Worth Hills construction moves into the next phase

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Students living in Worth Hills can sleep a little sounder now that the final early morning concrete pour has been completed on the new residence hall.

“I hope the construction will be a little less noisy from now on,” said Worth Hills resident Lauren Woodstra. “My window faces the construction and I can hear everything in the mornings.”

The next phase of the project will be centered on building dry-in, which helps protect the interior of the building from weather conditions. Workers will then be able to install permanent power to the building.

“In the next few weeks, students will begin to notice the residence hall taking shape,” said Todd Waldvogel, associate vice chancellor for Facilities & Campus Planning.

The new residence hall will have different features that will set it apart from current residence halls, according to Craig Allen, director of Housing & Residence Life.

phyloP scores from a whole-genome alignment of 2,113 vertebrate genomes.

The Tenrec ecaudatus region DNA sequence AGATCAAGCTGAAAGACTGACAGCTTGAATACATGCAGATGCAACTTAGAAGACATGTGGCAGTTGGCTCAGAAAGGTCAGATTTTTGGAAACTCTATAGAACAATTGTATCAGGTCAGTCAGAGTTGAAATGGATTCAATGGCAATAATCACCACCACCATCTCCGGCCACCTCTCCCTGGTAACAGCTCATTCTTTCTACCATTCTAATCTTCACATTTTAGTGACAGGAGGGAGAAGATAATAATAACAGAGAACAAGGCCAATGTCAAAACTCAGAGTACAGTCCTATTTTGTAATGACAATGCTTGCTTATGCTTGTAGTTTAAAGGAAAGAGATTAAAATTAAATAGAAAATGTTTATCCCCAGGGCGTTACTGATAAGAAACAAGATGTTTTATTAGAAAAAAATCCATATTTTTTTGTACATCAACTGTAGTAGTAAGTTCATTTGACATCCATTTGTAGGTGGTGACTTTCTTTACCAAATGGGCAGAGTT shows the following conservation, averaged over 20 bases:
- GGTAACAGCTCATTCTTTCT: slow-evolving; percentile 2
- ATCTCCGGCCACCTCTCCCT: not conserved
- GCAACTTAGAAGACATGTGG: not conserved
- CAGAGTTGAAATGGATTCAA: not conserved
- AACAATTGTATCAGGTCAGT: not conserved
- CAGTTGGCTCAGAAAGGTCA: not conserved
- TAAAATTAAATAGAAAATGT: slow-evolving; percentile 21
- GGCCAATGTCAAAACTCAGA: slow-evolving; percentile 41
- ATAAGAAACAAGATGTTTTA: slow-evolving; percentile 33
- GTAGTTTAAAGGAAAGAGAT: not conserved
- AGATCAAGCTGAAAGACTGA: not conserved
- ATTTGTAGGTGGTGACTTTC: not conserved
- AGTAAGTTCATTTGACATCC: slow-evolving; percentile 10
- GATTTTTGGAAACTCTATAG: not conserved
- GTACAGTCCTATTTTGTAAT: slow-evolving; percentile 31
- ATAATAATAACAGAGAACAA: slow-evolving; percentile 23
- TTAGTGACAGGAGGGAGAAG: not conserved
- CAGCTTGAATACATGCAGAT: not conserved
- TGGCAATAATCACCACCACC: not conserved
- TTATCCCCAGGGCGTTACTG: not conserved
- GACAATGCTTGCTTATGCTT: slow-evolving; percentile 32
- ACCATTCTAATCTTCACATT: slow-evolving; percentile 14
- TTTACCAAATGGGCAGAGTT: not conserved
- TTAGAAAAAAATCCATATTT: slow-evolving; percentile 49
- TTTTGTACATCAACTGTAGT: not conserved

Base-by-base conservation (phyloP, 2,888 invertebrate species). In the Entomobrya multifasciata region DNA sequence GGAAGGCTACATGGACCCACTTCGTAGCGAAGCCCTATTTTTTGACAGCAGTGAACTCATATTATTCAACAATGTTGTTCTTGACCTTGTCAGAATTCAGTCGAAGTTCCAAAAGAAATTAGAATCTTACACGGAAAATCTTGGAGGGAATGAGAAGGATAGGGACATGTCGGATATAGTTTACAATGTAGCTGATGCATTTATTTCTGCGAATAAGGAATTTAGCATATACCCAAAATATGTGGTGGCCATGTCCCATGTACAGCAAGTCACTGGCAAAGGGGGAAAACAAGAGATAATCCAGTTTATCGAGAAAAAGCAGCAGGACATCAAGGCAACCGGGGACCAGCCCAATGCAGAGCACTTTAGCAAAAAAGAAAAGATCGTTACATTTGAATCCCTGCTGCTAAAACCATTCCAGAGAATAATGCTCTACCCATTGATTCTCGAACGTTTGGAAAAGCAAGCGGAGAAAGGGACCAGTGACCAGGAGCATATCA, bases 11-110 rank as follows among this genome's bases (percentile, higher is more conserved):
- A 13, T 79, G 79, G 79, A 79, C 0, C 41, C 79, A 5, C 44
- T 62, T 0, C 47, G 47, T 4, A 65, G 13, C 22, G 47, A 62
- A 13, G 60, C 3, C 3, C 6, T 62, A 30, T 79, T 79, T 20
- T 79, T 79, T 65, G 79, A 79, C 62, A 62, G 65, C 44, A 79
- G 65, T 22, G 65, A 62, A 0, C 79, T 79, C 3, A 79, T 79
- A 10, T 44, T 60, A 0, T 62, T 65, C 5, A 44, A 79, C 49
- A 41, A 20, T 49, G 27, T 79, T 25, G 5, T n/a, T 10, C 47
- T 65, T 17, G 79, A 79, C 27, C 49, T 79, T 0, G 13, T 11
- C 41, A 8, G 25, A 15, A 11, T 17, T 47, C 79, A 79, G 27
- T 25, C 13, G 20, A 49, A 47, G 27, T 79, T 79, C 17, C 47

“We have done some different things with the elevations of the roof, so it will have a little bit of a different look to it,” said Allen.

Waldvogel said the project will be operating under a more conventional, 12-hour schedule of 6 a.m. to 6 p.m. Workers will not start noisy construction until approximately 7 a.m.

The construction site is adjacent to Hays Hall and the block of fraternity and sorority buildings on the southeast end of the Greek Village. The Office of Fraternity & Sorority Life is giving foam noise-blocking earplugs to students living in Worth Hills who are concerned with the construction project’s level of noise in the morning.

The new residence hall will add 300 beds to TCU’s growing campus. It will house upper-division students and the floor plan is similar to Marion Hall and Hays Hall with suite-style rooms. There will also be large study rooms and lounges similar to the ones in first-year residence hall Milton Daniel Hall.

Despite the amount of rain in the first two months of the semester, the project is still expected to be completed on time and will be ready for occupancy in the fall of 2019.